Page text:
20. A method for manufacturing a photo-spectrometer unit for use with a spectrometry system, said photo-spectrometer unit having an upstream side and a downstream side, and said spectrometry system having a source of radiation illuminating a sample and an optical guide for guiding radiation exiting from the sample into the photo-spectrometer unit, said photo-spectrometer unit comprising:
a plurality of optical elements, said plurality of optical elements comprising a first optical element and an optical deflecting element, and
electronic elements including:
a detector formed downstream of said plurality of optical elements and configured for receiving radiation exiting from the sample and for outputting electrical measurable signals, and
a processor configured for processing the electrical measurable signals received from the detector, and for outputting spectrometry result output signals,
the method comprising the steps of:
forming the photo-spectrometer unit as a chip of a substrate material, said chip having a monolithic structure with the plurality of optical elements formed integrally therefrom, and said chip having a generally planar first surface on which said plurality of optical elements are formed such that, in operation, said input radiation travels into and exits out of said first optical element generally parallel to said first surface, and into said optical deflecting element for guidance through the substrate material in a direction that is non-parallel to said first surface, said first surface being separated by a thickness of substrate material from a second, opposite surface; and
forming the electronic elements on said second surface of said chip;
wherein the substrate material is transparent to electromagnetic radiation; and
wherein said optical deflecting element is configured to establish optical path coupling between an optical element formed on the first surface and an electronic element formed on the second surface.
21. The method according to claim 20, wherein:
forming said photo-spectrometer unit comprises forming said photo-spectrometer unit such that said optical deflecting element is configured to establish direct optical path coupling between said first optical element and said detector.
22. A photo-spectrometer unit for use with a spectrometry system, said spectrometry system having an upstream side and a downstream side, and having a source of radiation for illuminating a sample and an optical guide for guiding radiation exiting from the sample into the photo-spectrometer unit, said photo-spectrometer unit comprising:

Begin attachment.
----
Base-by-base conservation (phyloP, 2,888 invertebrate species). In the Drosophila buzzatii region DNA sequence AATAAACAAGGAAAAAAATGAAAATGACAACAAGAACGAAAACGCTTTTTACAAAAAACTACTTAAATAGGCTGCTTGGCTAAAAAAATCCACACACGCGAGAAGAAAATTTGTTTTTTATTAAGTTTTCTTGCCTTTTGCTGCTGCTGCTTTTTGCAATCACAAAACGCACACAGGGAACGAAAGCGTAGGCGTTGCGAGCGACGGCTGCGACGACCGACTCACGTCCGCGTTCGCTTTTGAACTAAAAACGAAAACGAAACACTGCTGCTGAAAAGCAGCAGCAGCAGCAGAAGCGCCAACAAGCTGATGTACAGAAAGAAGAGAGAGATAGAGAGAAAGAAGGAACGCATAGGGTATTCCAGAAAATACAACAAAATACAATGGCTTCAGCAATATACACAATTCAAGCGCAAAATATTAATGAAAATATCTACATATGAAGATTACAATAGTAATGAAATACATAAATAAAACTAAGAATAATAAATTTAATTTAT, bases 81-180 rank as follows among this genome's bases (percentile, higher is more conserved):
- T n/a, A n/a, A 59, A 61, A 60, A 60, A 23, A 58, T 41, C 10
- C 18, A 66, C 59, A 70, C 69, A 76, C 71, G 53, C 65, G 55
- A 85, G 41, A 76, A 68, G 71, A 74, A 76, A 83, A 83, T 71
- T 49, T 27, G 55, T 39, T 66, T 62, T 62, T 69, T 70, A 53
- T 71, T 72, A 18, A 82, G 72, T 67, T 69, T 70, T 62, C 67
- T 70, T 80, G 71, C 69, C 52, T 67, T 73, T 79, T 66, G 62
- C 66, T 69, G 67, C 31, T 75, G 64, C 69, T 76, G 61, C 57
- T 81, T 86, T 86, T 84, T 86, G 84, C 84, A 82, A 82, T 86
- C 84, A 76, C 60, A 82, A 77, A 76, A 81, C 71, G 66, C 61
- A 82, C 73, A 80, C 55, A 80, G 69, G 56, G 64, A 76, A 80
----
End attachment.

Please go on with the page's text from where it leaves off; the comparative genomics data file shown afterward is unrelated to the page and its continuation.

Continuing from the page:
a plurality of optical elements, said plurality of optical elements comprising a first optical element and an optical deflecting element, and
electronic elements including:
a detector formed downstream of at least one optical element, the detector being configured for receiving radiation exiting from the sample and for outputting electrical measurable signals, and
a processor configured for processing the electrical measurable signals received from the detector, and for outputting spectrometry result output signals,
said photo-spectrometer unit being formed as a chip of a substrate material, said chip having a monolithic structure with the plurality of optical elements formed integrally therefrom, and said chip having a generally planar first surface and a second surface located on opposite sides of a thickness of substrate material, said first optical element and said optical deflecting element being formed on said first surface such that, in operation, said input radiation travels into and exits out of said first optical element generally parallel to said first surface, and into said optical deflecting element for guidance through the substrate material in a direction that is non-parallel to said first surface, and said electronic elements being formed on said second surface;
wherein the substrate material is transparent to electromagnetic radiation; and
wherein said optical deflecting element is configured to establish optical path coupling between an optical element formed on the first surface and an electronic element formed on the second surface.
23. The photo-spectrometer unit according to claim 22, wherein:
said optical deflecting element is configured to establish direct optical path coupling between said first optical element and said detector.
Description